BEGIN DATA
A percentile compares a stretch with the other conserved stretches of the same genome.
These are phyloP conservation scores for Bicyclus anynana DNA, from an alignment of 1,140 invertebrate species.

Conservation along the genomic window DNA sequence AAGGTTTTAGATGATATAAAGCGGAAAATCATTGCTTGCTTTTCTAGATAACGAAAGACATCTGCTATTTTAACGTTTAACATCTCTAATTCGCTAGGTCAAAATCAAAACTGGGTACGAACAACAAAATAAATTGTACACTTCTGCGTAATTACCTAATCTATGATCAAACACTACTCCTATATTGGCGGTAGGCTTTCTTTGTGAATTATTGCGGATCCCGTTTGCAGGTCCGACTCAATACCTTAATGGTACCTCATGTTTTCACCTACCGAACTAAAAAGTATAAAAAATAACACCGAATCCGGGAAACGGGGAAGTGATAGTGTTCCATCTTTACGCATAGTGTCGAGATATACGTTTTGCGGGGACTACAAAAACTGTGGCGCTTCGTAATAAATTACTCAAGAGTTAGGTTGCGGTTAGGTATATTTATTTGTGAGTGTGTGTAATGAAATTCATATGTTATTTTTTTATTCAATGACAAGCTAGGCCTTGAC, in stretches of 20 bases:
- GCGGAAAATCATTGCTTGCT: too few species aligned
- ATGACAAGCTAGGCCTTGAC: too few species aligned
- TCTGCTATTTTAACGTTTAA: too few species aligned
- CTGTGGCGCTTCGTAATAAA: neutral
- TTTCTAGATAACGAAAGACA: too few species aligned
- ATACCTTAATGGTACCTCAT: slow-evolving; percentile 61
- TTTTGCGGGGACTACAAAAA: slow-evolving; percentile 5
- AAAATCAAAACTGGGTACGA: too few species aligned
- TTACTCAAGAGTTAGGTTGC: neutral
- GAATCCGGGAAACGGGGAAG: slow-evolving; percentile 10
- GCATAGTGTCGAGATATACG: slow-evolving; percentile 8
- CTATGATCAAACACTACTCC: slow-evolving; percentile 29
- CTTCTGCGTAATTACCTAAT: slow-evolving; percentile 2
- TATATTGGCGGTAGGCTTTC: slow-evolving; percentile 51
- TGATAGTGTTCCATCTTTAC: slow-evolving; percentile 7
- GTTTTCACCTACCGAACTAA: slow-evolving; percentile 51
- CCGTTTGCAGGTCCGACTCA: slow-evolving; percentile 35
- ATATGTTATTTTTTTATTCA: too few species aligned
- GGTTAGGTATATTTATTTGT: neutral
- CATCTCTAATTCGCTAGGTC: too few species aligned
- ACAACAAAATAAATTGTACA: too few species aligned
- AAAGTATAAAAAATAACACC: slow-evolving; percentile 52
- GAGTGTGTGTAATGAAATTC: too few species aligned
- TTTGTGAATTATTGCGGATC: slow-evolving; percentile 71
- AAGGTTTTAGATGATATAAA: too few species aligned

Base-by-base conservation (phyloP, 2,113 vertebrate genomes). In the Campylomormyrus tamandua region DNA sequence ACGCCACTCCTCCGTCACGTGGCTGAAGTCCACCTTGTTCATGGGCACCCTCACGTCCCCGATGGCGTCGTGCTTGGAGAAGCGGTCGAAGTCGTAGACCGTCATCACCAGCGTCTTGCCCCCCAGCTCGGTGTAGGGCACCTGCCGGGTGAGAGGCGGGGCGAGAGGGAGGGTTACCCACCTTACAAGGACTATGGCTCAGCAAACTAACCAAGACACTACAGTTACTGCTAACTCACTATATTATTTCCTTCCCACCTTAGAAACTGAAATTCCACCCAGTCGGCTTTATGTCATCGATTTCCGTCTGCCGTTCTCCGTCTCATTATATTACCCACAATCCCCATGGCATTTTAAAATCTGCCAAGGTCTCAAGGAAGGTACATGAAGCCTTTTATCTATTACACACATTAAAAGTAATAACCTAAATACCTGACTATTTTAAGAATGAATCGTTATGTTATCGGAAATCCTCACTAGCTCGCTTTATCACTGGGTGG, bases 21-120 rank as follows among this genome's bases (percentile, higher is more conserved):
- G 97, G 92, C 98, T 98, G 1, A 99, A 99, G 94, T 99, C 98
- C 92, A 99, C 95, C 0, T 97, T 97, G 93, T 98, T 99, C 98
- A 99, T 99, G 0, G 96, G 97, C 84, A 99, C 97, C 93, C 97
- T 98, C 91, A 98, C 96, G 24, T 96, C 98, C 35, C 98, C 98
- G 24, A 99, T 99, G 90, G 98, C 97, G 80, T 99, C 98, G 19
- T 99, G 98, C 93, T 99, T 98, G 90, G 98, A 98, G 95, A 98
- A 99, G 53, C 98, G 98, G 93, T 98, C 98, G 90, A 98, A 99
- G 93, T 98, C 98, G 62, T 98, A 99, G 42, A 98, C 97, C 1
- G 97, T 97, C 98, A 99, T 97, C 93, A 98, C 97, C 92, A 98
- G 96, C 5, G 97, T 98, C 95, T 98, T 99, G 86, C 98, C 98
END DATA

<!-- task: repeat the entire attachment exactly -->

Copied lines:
A percentile compares a stretch with the other conserved stretches of the same genome.
These are phyloP conservation scores for Bicyclus anynana DNA, from an alignment of 1,140 invertebrate species.

Conservation along the genomic window DNA sequence AAGGTTTTAGATGATATAAAGCGGAAAATCATTGCTTGCTTTTCTAGATAACGAAAGACATCTGCTATTTTAACGTTTAACATCTCTAATTCGCTAGGTCAAAATCAAAACTGGGTACGAACAACAAAATAAATTGTACACTTCTGCGTAATTACCTAATCTATGATCAAACACTACTCCTATATTGGCGGTAGGCTTTCTTTGTGAATTATTGCGGATCCCGTTTGCAGGTCCGACTCAATACCTTAATGGTACCTCATGTTTTCACCTACCGAACTAAAAAGTATAAAAAATAACACCGAATCCGGGAAACGGGGAAGTGATAGTGTTCCATCTTTACGCATAGTGTCGAGATATACGTTTTGCGGGGACTACAAAAACTGTGGCGCTTCGTAATAAATTACTCAAGAGTTAGGTTGCGGTTAGGTATATTTATTTGTGAGTGTGTGTAATGAAATTCATATGTTATTTTTTTATTCAATGACAAGCTAGGCCTTGAC, in stretches of 20 bases:
- GCGGAAAATCATTGCTTGCT: too few species aligned
- ATGACAAGCTAGGCCTTGAC: too few species aligned
- TCTGCTATTTTAACGTTTAA: too few species aligned
- CTGTGGCGCTTCGTAATAAA: neutral
- TTTCTAGATAACGAAAGACA: too few species aligned
- ATACCTTAATGGTACCTCAT: slow-evolving; percentile 61
- TTTTGCGGGGACTACAAAAA: slow-evolving; percentile 5
- AAAATCAAAACTGGGTACGA: too few species aligned
- TTACTCAAGAGTTAGGTTGC: neutral
- GAATCCGGGAAACGGGGAAG: slow-evolving; percentile 10
- GCATAGTGTCGAGATATACG: slow-evolving; percentile 8
- CTATGATCAAACACTACTCC: slow-evolving; percentile 29
- CTTCTGCGTAATTACCTAAT: slow-evolving; percentile 2
- TATATTGGCGGTAGGCTTTC: slow-evolving; percentile 51
- TGATAGTGTTCCATCTTTAC: slow-evolving; percentile 7
- GTTTTCACCTACCGAACTAA: slow-evolving; percentile 51
- CCGTTTGCAGGTCCGACTCA: slow-evolving; percentile 35
- ATATGTTATTTTTTTATTCA: too few species aligned
- GGTTAGGTATATTTATTTGT: neutral
- CATCTCTAATTCGCTAGGTC: too few species aligned
- ACAACAAAATAAATTGTACA: too few species aligned
- AAAGTATAAAAAATAACACC: slow-evolving; percentile 52
- GAGTGTGTGTAATGAAATTC: too few species aligned
- TTTGTGAATTATTGCGGATC: slow-evolving; percentile 71
- AAGGTTTTAGATGATATAAA: too few species aligned

Base-by-base conservation (phyloP, 2,113 vertebrate genomes). In the Campylomormyrus tamandua region DNA sequence ACGCCACTCCTCCGTCACGTGGCTGAAGTCCACCTTGTTCATGGGCACCCTCACGTCCCCGATGGCGTCGTGCTTGGAGAAGCGGTCGAAGTCGTAGACCGTCATCACCAGCGTCTTGCCCCCCAGCTCGGTGTAGGGCACCTGCCGGGTGAGAGGCGGGGCGAGAGGGAGGGTTACCCACCTTACAAGGACTATGGCTCAGCAAACTAACCAAGACACTACAGTTACTGCTAACTCACTATATTATTTCCTTCCCACCTTAGAAACTGAAATTCCACCCAGTCGGCTTTATGTCATCGATTTCCGTCTGCCGTTCTCCGTCTCATTATATTACCCACAATCCCCATGGCATTTTAAAATCTGCCAAGGTCTCAAGGAAGGTACATGAAGCCTTTTATCTATTACACACATTAAAAGTAATAACCTAAATACCTGACTATTTTAAGAATGAATCGTTATGTTATCGGAAATCCTCACTAGCTCGCTTTATCACTGGGTGG, bases 21-120 rank as follows among this genome's bases (percentile, higher is more conserved):
- G 97, G 92, C 98, T 98, G 1, A 99, A 99, G 94, T 99, C 98
- C 92, A 99, C 95, C 0, T 97, T 97, G 93, T 98, T 99, C 98
- A 99, T 99, G 0, G 96, G 97, C 84, A 99, C 97, C 93, C 97
- T 98, C 91, A 98, C 96, G 24, T 96, C 98, C 35, C 98, C 98
- G 24, A 99, T 99, G 90, G 98, C 97, G 80, T 99, C 98, G 19
- T 99, G 98, C 93, T 99, T 98, G 90, G 98, A 98, G 95, A 98
- A 99, G 53, C 98, G 98, G 93, T 98, C 98, G 90, A 98, A 99
- G 93, T 98, C 98, G 62, T 98, A 99, G 42, A 98, C 97, C 1
- G 97, T 97, C 98, A 99, T 97, C 93, A 98, C 97, C 92, A 98
- G 96, C 5, G 97, T 98, C 95, T 98, T 99, G 86, C 98, C 98